Those preferences hint at a few new features (like suggestions) but you won't need any hint to tell Lightroom 2 from 1.4. The interface that greets you has been substantially reorganized.
The Five Rules. You play the game the same way -- according to the five rules in the Help menu -- navigating the program's five modules (Library, Develop, Slideshow, Print and Web) as necessary and controlling the modules by the left and right panels. You still navigate your photo collection using the filmstrip along the bottom (and not, as tempting as it is, by the main display in the middle panel). And the essential key commands haven't changed. Key commands, detailed in the pulldown menus, are power user tools, essential to improving productivity in Lightroom. Oh, that fifth rule is pretty essential, too: "Enjoy."
But what you see in 2.0 when you view the Library module screen is quite a different picture from the somewhat cluttered panels of 1.4. Adobe's Phil Clevenger has continued his work on the interface, which he describes in this interview with Frederick Johnson (about the 5 minute mark).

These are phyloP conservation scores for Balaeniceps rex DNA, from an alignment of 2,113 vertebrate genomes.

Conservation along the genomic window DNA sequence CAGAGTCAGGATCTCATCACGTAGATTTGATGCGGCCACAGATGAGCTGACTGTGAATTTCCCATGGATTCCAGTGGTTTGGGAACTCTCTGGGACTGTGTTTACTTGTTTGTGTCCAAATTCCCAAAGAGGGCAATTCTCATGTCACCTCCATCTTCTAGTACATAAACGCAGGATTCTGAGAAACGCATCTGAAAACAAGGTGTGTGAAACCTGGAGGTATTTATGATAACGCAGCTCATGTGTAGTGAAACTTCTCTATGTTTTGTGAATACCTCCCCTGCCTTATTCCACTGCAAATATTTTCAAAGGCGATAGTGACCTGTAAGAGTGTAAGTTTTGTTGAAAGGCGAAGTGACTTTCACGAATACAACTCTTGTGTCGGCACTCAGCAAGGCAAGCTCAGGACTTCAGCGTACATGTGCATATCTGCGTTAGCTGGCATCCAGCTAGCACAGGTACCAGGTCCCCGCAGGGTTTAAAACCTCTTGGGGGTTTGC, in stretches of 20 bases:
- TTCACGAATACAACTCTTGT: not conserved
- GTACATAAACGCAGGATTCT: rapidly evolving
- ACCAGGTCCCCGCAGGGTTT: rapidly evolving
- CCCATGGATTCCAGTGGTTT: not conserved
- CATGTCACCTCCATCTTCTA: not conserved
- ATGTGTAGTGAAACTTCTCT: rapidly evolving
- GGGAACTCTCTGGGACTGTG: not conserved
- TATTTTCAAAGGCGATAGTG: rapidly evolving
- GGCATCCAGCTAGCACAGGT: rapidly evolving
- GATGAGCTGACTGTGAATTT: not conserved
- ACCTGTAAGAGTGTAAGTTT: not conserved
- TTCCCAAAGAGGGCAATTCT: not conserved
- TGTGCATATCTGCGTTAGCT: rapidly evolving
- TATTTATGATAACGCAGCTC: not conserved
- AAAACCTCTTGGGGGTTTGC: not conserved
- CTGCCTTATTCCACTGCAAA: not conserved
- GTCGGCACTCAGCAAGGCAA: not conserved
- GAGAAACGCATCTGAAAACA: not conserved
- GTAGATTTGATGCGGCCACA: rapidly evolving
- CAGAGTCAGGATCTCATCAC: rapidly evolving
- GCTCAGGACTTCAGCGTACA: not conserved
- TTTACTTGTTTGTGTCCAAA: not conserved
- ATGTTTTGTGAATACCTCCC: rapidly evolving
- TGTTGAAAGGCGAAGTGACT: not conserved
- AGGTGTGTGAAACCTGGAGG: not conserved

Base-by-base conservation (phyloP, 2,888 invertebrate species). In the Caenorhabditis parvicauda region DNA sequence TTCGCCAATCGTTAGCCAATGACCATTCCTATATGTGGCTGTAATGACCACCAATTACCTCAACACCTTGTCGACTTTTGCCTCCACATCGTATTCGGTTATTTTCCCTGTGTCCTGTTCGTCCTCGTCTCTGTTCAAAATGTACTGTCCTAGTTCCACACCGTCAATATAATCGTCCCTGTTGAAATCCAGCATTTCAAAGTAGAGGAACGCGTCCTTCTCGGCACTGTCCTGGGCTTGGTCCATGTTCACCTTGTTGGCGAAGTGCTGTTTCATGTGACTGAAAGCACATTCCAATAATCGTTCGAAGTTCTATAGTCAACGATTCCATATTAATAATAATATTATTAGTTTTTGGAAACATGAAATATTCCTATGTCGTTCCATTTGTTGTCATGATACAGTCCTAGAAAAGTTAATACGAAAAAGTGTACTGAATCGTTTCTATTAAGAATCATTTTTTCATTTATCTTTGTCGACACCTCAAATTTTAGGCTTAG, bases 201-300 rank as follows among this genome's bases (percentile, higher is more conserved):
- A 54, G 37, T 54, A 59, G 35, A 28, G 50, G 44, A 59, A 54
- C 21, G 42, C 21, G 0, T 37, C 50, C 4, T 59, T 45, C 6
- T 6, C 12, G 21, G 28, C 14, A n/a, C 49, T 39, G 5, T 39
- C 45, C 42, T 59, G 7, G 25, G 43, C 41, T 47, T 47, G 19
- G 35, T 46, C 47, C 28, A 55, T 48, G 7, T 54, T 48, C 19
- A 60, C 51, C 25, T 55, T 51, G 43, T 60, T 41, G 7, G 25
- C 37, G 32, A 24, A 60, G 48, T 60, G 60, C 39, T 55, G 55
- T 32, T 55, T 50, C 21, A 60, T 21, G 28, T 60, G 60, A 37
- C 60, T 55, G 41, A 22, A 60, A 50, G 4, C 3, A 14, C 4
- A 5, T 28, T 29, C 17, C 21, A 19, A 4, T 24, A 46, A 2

Left Panel. The Left panel in 2.0 has been reserved for image sources only. That not only saves on eyeball rotation, it means you can close the panel once you've loaded the image collection you want to work with.
While the Navigator still sits on top of the left panel, the Library section has been replaced by a Catalog section showing all your photos, all your quick collections (or albums) and the last import.
The Find section, Keyword Tags and Metadata Browser sections have been removed (but not forgotten).
Folders is now a volume browser, showing the name of your device, whether or not it's online, the folders you've imported from it and the available space and its size. The new information helps you manage your devices.